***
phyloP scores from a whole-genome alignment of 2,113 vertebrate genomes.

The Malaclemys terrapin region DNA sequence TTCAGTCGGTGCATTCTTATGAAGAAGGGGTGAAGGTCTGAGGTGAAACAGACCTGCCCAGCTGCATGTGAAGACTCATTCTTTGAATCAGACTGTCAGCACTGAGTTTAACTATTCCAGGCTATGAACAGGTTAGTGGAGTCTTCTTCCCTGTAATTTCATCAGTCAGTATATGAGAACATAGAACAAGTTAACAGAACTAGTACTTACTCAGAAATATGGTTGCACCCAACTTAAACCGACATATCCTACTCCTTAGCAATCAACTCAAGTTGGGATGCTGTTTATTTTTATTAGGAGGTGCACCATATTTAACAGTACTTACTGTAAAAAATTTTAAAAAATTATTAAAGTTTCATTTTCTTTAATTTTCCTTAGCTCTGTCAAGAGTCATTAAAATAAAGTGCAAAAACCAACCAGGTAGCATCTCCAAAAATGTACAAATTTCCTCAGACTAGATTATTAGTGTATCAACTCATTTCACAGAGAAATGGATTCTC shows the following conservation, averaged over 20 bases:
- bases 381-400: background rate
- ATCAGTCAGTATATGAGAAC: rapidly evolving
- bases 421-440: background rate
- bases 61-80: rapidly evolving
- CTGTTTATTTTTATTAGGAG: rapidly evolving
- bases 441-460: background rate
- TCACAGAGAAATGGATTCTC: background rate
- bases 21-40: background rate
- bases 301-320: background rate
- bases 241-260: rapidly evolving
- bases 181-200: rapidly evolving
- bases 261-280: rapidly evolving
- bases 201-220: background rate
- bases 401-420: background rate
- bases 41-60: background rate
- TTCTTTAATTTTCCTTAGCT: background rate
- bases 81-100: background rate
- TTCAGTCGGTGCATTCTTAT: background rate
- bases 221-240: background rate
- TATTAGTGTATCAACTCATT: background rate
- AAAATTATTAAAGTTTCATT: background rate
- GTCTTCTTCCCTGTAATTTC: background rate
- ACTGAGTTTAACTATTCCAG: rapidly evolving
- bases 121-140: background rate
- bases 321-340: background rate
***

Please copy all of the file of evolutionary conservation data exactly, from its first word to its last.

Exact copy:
phyloP scores from a whole-genome alignment of 2,113 vertebrate genomes.

The Malaclemys terrapin region DNA sequence TTCAGTCGGTGCATTCTTATGAAGAAGGGGTGAAGGTCTGAGGTGAAACAGACCTGCCCAGCTGCATGTGAAGACTCATTCTTTGAATCAGACTGTCAGCACTGAGTTTAACTATTCCAGGCTATGAACAGGTTAGTGGAGTCTTCTTCCCTGTAATTTCATCAGTCAGTATATGAGAACATAGAACAAGTTAACAGAACTAGTACTTACTCAGAAATATGGTTGCACCCAACTTAAACCGACATATCCTACTCCTTAGCAATCAACTCAAGTTGGGATGCTGTTTATTTTTATTAGGAGGTGCACCATATTTAACAGTACTTACTGTAAAAAATTTTAAAAAATTATTAAAGTTTCATTTTCTTTAATTTTCCTTAGCTCTGTCAAGAGTCATTAAAATAAAGTGCAAAAACCAACCAGGTAGCATCTCCAAAAATGTACAAATTTCCTCAGACTAGATTATTAGTGTATCAACTCATTTCACAGAGAAATGGATTCTC shows the following conservation, averaged over 20 bases:
- bases 381-400: background rate
- ATCAGTCAGTATATGAGAAC: rapidly evolving
- bases 421-440: background rate
- bases 61-80: rapidly evolving
- CTGTTTATTTTTATTAGGAG: rapidly evolving
- bases 441-460: background rate
- TCACAGAGAAATGGATTCTC: background rate
- bases 21-40: background rate
- bases 301-320: background rate
- bases 241-260: rapidly evolving
- bases 181-200: rapidly evolving
- bases 261-280: rapidly evolving
- bases 201-220: background rate
- bases 401-420: background rate
- bases 41-60: background rate
- TTCTTTAATTTTCCTTAGCT: background rate
- bases 81-100: background rate
- TTCAGTCGGTGCATTCTTAT: background rate
- bases 221-240: background rate
- TATTAGTGTATCAACTCATT: background rate
- AAAATTATTAAAGTTTCATT: background rate
- GTCTTCTTCCCTGTAATTTC: background rate
- ACTGAGTTTAACTATTCCAG: rapidly evolving
- bases 121-140: background rate
- bases 321-340: background rate